On April 30, 2021, the Fourth Department issued a decision in DiMarco Constructors, LLC v. Top Capital of N.Y. Brockport, LLC, 2021 NY Slip Op. 02680, holding that a Lien Law claim cannot be defeated by evidence that an improper diversion of trust fund assets was cured by a later payment of non-trust assets, explaining:
We further agree with plaintiffs on their appeal that the court erred in granting defendants’ motion in part by limiting the potential damages in the diversion causes of action to a maximum of $104,205.99 based on Top Capital’s alleged restoration of trust assets through payments made with non-trust assets, and we therefore modify the order by denying defendants’ motion in its entirety. Plaintiffs allege that approximately $1.4 million in trust assets was improperly diverted by defendants. The court, in limiting the potential recovery on the diversion causes of action, credited not just Top Capital but all defendants for the approximately $1.3 million Top Capital paid DiMarco from non-trust assets after the trust fund was depleted. That was error because defendants failed to establish their entitlement to a restoration defense as a matter of law. Contrary to defendants’ assertion, the Court of Appeals has rejected the argument that a defendant can cure an improper diversion of trust assets, and therefore avoid liability for that diversion, by a subsequent payment from non-trust assets. Defendants rely on dicta in that case wherein the Court of Appeals posited that, if non-trust fund assets are used “to pay trust claims and there had been no loss to anyone, then there would have been no ultimate diversion or loss for which the defendant would be liable. Under such circumstances, the salutary purposes of the rather rigorous regulations of the Lien Law would not be avoided or blunted. Here, however, plaintiffs allege that $1,783,320.22 remains due for labor and materials and that approximately $1.4 million of the trust assets intended to pay for the same was improperly diverted by defendants. Thus, this is not the hypothetical double-recovery situation envisioned by the Court of Appeals where there has been no loss to anyone even assuming funds were improperly diverted. Indeed, to hold otherwise would open the door to the practice of pyramiding, in which owners or contractors use loans or payments advanced in the course of one project to complete another, one of the very evils that the Lien Law was intended to guard against.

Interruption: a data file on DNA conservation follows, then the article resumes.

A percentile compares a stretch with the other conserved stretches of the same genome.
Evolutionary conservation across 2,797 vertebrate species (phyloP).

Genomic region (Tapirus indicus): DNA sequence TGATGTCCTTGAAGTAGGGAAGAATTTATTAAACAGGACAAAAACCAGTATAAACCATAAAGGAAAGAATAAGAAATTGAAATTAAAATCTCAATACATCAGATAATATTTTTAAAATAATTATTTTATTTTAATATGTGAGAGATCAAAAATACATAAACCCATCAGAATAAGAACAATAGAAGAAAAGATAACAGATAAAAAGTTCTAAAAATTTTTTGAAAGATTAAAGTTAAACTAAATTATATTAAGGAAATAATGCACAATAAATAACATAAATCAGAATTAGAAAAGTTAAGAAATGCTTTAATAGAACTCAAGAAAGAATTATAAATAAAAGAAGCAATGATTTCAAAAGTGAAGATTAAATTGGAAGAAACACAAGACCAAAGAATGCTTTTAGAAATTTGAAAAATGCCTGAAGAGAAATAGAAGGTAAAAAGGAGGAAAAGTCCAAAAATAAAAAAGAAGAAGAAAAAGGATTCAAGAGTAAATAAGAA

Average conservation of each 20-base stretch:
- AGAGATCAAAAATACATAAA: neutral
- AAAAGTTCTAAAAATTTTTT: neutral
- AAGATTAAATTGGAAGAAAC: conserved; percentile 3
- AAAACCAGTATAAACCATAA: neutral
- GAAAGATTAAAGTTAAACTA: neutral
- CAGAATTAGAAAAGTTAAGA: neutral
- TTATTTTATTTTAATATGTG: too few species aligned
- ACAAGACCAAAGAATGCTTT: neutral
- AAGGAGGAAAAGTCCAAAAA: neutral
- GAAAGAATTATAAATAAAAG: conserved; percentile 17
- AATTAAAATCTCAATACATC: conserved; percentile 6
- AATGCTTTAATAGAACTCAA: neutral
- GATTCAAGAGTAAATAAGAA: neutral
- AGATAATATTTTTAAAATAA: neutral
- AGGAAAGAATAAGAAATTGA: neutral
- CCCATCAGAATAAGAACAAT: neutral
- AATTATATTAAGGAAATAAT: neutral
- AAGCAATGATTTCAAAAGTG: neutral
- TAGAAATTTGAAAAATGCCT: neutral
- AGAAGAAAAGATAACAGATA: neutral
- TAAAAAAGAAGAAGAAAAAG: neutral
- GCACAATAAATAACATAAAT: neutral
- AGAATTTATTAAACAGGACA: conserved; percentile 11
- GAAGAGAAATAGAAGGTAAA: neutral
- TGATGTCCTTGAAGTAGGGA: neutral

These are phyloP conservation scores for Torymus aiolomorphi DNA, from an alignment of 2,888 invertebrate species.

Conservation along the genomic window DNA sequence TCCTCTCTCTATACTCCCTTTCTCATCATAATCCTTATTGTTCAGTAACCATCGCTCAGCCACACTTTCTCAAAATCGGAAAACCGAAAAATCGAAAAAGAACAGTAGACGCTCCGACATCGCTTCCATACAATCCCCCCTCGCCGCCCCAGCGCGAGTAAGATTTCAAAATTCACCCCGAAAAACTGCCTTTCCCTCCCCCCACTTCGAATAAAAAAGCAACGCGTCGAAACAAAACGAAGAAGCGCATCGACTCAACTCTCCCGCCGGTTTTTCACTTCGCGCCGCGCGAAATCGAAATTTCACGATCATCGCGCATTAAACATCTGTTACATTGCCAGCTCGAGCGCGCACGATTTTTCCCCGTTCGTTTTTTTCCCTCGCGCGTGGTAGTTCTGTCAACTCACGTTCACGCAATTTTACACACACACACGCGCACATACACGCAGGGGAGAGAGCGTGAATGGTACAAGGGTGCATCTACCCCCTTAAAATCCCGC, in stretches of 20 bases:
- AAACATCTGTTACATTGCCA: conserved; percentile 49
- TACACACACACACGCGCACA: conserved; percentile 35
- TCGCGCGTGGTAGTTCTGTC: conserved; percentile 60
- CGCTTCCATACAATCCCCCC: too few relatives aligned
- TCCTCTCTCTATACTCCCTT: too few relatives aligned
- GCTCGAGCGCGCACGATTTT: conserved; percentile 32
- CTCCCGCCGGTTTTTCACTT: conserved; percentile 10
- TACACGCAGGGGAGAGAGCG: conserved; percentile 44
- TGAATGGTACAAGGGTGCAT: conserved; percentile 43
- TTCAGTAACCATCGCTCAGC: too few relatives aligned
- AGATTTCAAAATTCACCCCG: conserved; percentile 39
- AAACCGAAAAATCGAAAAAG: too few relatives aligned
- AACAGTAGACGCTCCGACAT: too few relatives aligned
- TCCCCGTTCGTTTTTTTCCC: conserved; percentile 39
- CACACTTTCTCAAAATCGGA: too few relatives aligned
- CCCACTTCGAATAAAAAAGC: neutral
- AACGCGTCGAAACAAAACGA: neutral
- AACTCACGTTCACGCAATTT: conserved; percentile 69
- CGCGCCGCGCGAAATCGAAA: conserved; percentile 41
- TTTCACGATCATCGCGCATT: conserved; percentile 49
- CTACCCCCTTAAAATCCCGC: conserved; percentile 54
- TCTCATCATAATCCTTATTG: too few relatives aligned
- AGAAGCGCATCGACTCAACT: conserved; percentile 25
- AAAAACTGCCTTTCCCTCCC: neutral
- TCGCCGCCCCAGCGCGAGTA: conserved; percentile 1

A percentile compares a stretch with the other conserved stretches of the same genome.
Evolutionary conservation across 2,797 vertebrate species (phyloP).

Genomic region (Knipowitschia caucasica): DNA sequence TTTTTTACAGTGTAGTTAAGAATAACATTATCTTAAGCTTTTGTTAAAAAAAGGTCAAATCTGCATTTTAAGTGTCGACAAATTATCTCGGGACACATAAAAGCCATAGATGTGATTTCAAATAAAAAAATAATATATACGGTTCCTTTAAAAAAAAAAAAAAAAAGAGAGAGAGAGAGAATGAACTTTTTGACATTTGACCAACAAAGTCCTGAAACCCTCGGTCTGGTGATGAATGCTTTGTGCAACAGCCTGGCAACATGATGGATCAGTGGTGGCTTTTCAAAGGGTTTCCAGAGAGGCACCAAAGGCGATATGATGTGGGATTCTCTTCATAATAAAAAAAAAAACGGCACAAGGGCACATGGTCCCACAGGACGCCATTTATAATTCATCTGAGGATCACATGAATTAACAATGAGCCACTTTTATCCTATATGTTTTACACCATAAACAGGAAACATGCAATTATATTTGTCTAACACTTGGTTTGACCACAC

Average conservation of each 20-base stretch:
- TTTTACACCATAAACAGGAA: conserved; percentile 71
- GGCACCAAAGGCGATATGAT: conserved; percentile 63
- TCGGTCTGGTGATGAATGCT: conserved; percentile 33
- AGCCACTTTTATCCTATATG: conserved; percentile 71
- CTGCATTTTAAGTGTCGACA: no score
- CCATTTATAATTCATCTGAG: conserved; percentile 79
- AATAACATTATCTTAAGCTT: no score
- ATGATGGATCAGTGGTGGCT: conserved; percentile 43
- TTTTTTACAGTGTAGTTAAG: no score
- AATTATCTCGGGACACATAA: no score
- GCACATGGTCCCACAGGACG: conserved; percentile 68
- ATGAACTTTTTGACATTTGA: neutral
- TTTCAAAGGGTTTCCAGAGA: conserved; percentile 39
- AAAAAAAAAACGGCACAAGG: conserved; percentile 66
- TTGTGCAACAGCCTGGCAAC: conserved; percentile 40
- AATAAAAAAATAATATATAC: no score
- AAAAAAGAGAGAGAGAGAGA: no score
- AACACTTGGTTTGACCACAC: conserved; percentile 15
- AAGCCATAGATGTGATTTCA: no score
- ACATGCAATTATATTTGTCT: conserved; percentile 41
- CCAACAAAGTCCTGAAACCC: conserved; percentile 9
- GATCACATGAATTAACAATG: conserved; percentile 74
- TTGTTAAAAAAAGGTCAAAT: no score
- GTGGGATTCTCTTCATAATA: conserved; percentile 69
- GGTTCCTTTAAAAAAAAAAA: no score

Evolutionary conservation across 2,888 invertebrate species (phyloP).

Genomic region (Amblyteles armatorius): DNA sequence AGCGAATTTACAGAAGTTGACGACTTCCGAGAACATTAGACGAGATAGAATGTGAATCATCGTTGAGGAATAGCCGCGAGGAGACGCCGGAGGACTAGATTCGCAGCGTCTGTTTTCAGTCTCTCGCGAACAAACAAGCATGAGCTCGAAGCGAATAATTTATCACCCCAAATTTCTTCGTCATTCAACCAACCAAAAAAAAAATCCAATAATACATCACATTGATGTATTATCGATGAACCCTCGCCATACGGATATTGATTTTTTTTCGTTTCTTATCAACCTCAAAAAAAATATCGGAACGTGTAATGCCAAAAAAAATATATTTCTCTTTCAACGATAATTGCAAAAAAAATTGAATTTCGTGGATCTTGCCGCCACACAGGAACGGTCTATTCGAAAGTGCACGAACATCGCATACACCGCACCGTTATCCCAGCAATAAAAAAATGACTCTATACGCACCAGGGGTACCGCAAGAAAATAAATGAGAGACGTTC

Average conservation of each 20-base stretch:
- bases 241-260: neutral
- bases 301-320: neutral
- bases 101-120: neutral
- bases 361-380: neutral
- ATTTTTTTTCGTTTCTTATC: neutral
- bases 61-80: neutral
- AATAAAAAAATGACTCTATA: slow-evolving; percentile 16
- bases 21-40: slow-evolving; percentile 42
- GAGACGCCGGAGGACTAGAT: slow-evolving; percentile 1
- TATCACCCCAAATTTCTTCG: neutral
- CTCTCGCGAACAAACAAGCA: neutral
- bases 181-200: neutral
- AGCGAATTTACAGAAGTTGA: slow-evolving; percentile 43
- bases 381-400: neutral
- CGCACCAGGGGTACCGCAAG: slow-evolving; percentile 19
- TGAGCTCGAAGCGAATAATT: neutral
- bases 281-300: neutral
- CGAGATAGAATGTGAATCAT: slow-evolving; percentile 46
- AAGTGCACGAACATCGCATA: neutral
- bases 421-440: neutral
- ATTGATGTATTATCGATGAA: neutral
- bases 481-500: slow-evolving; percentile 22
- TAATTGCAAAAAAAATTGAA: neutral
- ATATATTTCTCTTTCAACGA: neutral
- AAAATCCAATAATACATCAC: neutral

(Internal quotations and citations omitted).
We frequently litigate disputes over the sale or leasing of, or construction relating to, commercial property. Contact Schlam Stone & Dolan partner John Lundin at firstname.lastname@example.org if you are involved in a dispute regarding a commercial real estate transaction or construction.
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